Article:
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The Racing Collective
 

About The Racing Collective

A BIKE CLUB WITH A MISSION TO PROTECT THE NATURAL WORLD
A not-for-profit road and gravel bikepacking club for self-supported racers
​An annual programme of unsupported trials to test mind and body
A desire to go beyond 'Leave No Trace' principles to leave the world in a better state than we found it​
Our mission is to rewild >100 hectares of land for our adventurous ancestors to enjoy​​

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  1. The Racing Collective planned a bike ride.

    August 3, 2021

    151:08
    1,224 mi
    8.1 mph
    87,825 ft
    87,950 ft
    Mount_Magdalena, Tomarnold27 and 27 others like this.
    1. The Racing Collective

      This is the full, official route for the GB Divide, the route taken on by riders in the annual GBDURO event. Check out the route in more detail here with our route Collection: komoot.com/collection/1271169/gbduro-great-britain-end-to-end-off-road-on-the-gb-divide

      • August 3, 2021

  2. The Racing Collective planned a gravel ride.

    March 24, 2020

    07:52
    71.5 mi
    9.1 mph
    2,225 ft
    2,750 ft
    diegone, ROKA and 2 others like this.
    1. The Racing Collective

      This is it! The final stage of the mighty GB Divide takes you all the way to John O’Groats on a superb 71-mile (115km) ride. Start early to make good time and you’ll be rewarded with a champion’s finish.

      Start by heading south east to Kinbrace along the road, taking the main road north into Forsinard Flows Nature Reserve, where you turn right onto a dreamy section of gravel heading east to Altnabreac station.

      Touch on the northern edge of Loch More before continuing east to meet the main road, riding through Watten and finally on the dead straight roads across Caithness to John O’Groats. You’ll find places to have a celebratory meal, as well as a campsite, hotel, and Inn with rooms to stay the night. Don’t forget to get your picture with the sign!

      • March 24, 2020

  3. The Racing Collective planned a gravel ride.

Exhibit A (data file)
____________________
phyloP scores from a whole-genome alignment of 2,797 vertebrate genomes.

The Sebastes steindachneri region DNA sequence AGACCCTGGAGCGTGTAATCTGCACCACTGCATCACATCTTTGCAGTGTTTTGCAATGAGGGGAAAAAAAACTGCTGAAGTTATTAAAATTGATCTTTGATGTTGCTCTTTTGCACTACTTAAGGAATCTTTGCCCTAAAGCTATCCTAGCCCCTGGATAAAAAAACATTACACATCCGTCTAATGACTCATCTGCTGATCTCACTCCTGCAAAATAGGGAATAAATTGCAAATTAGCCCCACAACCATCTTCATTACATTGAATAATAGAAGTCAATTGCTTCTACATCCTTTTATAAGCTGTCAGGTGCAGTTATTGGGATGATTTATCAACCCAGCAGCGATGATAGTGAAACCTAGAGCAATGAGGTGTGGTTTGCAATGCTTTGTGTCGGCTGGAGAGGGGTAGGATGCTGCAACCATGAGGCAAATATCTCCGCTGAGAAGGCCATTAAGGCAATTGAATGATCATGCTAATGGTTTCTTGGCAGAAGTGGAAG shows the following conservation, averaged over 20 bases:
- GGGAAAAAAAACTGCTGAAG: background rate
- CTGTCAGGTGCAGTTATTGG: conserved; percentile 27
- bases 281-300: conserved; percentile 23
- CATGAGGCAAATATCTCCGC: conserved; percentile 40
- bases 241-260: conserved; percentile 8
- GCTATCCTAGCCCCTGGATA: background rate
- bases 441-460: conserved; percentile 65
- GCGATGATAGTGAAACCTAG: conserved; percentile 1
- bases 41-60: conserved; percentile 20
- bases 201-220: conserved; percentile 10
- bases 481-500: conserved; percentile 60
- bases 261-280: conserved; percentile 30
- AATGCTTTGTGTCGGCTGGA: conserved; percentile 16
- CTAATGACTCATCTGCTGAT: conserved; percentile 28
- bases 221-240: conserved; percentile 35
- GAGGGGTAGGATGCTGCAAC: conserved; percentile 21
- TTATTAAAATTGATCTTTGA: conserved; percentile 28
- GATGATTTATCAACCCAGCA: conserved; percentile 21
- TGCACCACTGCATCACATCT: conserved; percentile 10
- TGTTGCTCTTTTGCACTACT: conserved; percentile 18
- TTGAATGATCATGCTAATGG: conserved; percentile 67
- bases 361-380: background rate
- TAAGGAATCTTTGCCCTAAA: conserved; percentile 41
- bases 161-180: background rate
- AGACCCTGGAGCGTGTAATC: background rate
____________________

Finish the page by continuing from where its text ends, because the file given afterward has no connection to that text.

March 24, 2020

    07:35
    65.1 mi
    8.6 mph
    3,300 ft
    2,875 ft
    diegone, ROKA and Daniel like this.
    1. The Racing Collective

      It’s the penultimate stage today - phew! You’ll be riding a mighty 65 miles (105km), with the Power Station Climb in the middle, so make sure you leave plenty of time.

      Start on the road to Rosehall to cross Cassley Bridge, following the road alongside the river to the start of the Power Station Climb. It’s 3.5km (2.1 miles) long, averaging 6.7% and topping out at 12% in places, good luck!

      Descend sharply on singletrack to cross Loch Shin, then take the road past Loch Merland before turning right onto gravel doubletrack. Climb up and over past Loch an Aslaird, then descend to the road to Altnaharra and past Loch Naver.

      There’s limited accommodation here, so your best bet is to find a good place to wild camp for the night.

      • March 24, 2020

  4. The Racing Collective planned a gravel ride.

    March 24, 2020

    07:18
    46.4 mi
    6.3 mph
    2,625 ft
    2,600 ft
    diegone, ROKA and Daniel like this.
    1. The Racing Collective

      You head to the relative luxury of Oykel Bridge on this stage, starting with a resupply point at Contin Stores.

      You start from Contin, where there is a village shop. The Garve-Strathpeffer Track runs on the opposite side of the water to the main road, and you’ll follow this past Loch na Croic, and Loch Garve. Cross the Black Water and road near Garve to run parallel, heading north.

      Climb steadily on gravel doubletrack up past Strath Viach, then summit near Meall a' Chaorainn. Descend through the river valley to join River Carron heading east, following the road to Croick. Follow the river valley trail north west and continue onto singletrack before joining the road leading down to Oykel Bridge.

      The hotel here offers several levels of accommodation and great food, or alternatively you can choose to wild camp nearby.

      • March 24, 2020

  5. The Racing Collective planned a gravel ride.